Protesters in Nigeria during a previous struggle. Photo: OludeleAdewalePhotography/CC
Protesters in Nigeria during a previous struggle. Photo: OludeleAdewalePhotography/CC

On 16 November, 24 hours into a nationwide general strike, the leaders of Nigeria’s two trade union federations (NLC and TUC) suspended the action without any of its demands being met. The following article was published online on 15 November by Democratic Socialist Movement, the Socialist Party’s sister organisation in Nigeria. This is an edited extract, the article can be read in full online at

Peluola Adewale, Democratic Socialist Movement (DSM)

The Democratic Socialist Movement (DSM) wholeheartedly welcomed the decision of the Nigeria Labour Congress (NLC) and the Trade Union Congress (TUC) to escalate strike action, over the anti-labour policies and state-sponsored act of terror of the Imo state government led by Governor Hope Uzodinma, into a full-scale nationwide general strike starting on 15 November, in defiance of a fraudulent order of the national industrial court.

The escalation became inevitable due to the continuous refusal of the Imo state government and the federal government to reverse the series of anti-worker policies and actions, including the brutalisation of the NLC president in a state-sponsored act of terror on 1 November, withholding of workers’ outstanding salary arrears, and non-compliance with the minimum wage act.

We call for the setting up of democratic action committees at workplaces to enforce the strike and ensure more active participation and compliance. Evidence from the first day of the strike showed that compliance was scanty, obviously due to poor preparation. Public activities like mass meetings, protests and demonstrations should be organised both to strengthen the strike and mobilise wider support.

As the NLC itself noted in its statement, “inflation moved from 19% to 29% in the first five months of this government!” This means the NLC and TUC leaderships know a huge proportion of their members are suffering.

In fact, all of the anti-worker issues exist in almost all states across the federation. There is hardly any state where workers and retirees are not owed a backlog of several months of salaries and pensions. There is hardly any state where check-off dues and cooperative deductions are not being withheld, and there are many states, apart from Imo state, where the N30,000 minimum wage remains unimplemented.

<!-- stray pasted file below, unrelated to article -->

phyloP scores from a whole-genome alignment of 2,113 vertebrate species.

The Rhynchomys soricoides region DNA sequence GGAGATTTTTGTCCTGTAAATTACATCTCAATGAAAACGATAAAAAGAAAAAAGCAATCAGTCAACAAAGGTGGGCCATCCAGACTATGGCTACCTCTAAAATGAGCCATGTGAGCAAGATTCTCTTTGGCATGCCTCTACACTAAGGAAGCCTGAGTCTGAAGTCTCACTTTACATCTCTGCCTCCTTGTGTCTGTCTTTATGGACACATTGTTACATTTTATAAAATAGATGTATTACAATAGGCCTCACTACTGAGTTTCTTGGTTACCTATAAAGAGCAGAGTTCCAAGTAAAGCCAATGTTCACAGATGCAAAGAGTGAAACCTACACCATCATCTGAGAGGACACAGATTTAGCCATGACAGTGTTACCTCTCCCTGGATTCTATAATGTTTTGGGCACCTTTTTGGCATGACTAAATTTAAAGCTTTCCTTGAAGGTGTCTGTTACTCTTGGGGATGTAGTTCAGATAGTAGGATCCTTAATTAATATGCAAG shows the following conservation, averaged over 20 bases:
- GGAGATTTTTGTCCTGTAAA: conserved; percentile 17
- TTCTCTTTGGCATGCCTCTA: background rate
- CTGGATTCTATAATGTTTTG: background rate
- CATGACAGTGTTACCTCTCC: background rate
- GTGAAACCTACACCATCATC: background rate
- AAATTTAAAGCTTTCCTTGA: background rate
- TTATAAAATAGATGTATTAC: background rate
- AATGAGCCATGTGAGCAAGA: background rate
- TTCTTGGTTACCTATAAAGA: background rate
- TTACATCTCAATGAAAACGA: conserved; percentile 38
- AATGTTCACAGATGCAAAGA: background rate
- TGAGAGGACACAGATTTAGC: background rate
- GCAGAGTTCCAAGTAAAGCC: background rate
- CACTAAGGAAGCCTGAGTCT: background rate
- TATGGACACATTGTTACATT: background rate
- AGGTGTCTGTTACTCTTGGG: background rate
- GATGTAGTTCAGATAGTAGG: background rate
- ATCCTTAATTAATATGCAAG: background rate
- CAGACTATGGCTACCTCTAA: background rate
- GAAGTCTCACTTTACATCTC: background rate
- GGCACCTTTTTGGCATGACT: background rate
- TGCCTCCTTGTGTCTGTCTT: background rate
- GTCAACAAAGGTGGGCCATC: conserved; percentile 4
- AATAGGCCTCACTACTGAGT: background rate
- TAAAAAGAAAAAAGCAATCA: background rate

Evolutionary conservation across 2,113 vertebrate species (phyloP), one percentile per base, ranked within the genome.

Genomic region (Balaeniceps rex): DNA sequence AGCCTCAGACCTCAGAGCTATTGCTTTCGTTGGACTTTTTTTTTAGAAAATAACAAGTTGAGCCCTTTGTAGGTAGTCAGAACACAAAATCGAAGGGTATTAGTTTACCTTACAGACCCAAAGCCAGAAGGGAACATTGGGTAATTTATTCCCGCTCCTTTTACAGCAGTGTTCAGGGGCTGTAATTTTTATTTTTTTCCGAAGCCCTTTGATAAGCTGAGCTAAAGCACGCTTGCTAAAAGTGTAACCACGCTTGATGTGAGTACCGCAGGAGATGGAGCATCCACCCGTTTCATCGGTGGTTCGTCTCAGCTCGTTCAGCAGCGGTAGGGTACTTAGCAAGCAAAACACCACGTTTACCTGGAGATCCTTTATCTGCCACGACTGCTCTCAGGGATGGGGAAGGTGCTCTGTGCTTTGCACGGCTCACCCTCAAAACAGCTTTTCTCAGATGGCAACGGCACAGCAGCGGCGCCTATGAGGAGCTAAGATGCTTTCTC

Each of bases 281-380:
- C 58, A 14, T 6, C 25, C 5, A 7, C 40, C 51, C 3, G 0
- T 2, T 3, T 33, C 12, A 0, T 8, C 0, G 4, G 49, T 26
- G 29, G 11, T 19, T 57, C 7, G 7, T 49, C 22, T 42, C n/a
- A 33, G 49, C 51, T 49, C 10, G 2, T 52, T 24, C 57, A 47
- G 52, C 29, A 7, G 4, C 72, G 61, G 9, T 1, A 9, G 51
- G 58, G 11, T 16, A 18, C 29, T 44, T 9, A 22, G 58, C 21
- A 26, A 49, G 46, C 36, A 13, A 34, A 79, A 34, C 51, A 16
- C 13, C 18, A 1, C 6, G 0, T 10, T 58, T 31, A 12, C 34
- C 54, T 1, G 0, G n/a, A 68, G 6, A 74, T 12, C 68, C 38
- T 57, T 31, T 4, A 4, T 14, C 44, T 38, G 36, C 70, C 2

For instance, over the past few months, Oyo state workers have been organising and protesting over similar issues. This is aside from the fact that the neoliberal and anti-poor policies of the Tinubu administration since 29 May have plunged the working and toiling people into new levels of poverty and destitution. Due to increases in fuel prices and transport fares, as a result of fuel subsidy removal, many workers now trek to work while many only come to work a few days in a week.

In this condition of nationwide mass misery, the labour leadership would continue to miss an opportunity to win real improvement for their members by limiting the demands of the general strike to the issue of Imo state workers alone. This is why we, in the DSM, call on the NLC and TUC to broaden the demands of the general strike to include the following:

  • Reversal of pump price of petrol to N195 per litre
  • Arrest and speedy trial of all subsidy thieves and seizure of their ill-gotten wealth
  • N200,000 national minimum wage to be regularly increased in accordance with the rate of inflation
  • Immediate crash programme to repair old refineries and build new ones
  • Petrol from Dangote refinery, when it starts operating, to conform to a price cap of N195 per litre otherwise it should be nationalised under workers’ control and management
  • Reversal of all hiked school fees. No to student loan. For adequate funding of public education and healthcare
  • No hike in electricity tariff
  • Rejection of neoliberal capitalist policies – deregulation, devaluation, privatisation, commercialisation of social services, etc
  • Immediate meeting of the demands of academic staff, non-academic staff, doctors and all medical personnel
  • Release of all political prisoners including #EndSars protesters and an end to attacks on democratic rights
  • Reduction in the salaries of political office holders and their placement on the minimum wage

The DSM has always argued that the experience of the working masses themselves amply demonstrates that no real or long-lasting relief can be won for the working people under capitalism. This is why for struggle to win real victories, labour and workers need to adopt a clear and bold pro-working people philosophy and programme that synchronise with the genuine aspirations of the working people and the objective basis of their existence and struggle.

This in our view is no other than a scientific socialist programme which links demands on the day-to-day issues facing the working people with a programme for the nationalisation of the key sectors of the Nigerian economy such as oil and gas, banks, big industries and mines under workers’ democratic control and management, in order to ensure that society’s wealth, currently trapped in the hands of a few, is made available to make life better for the mass majority.

This also underscores the need for the labour movement to initiate the building of a genuine mass working people’s party with a revolutionary programme and method to wrest power from the thieving, backward capitalist ruling class and form a workers’ and poor people’s government with a socialist programme. Such a government will ensure the human and material resources of the country are used on the basis of socialist planning for the benefit of the vast majority and the genuine development of society.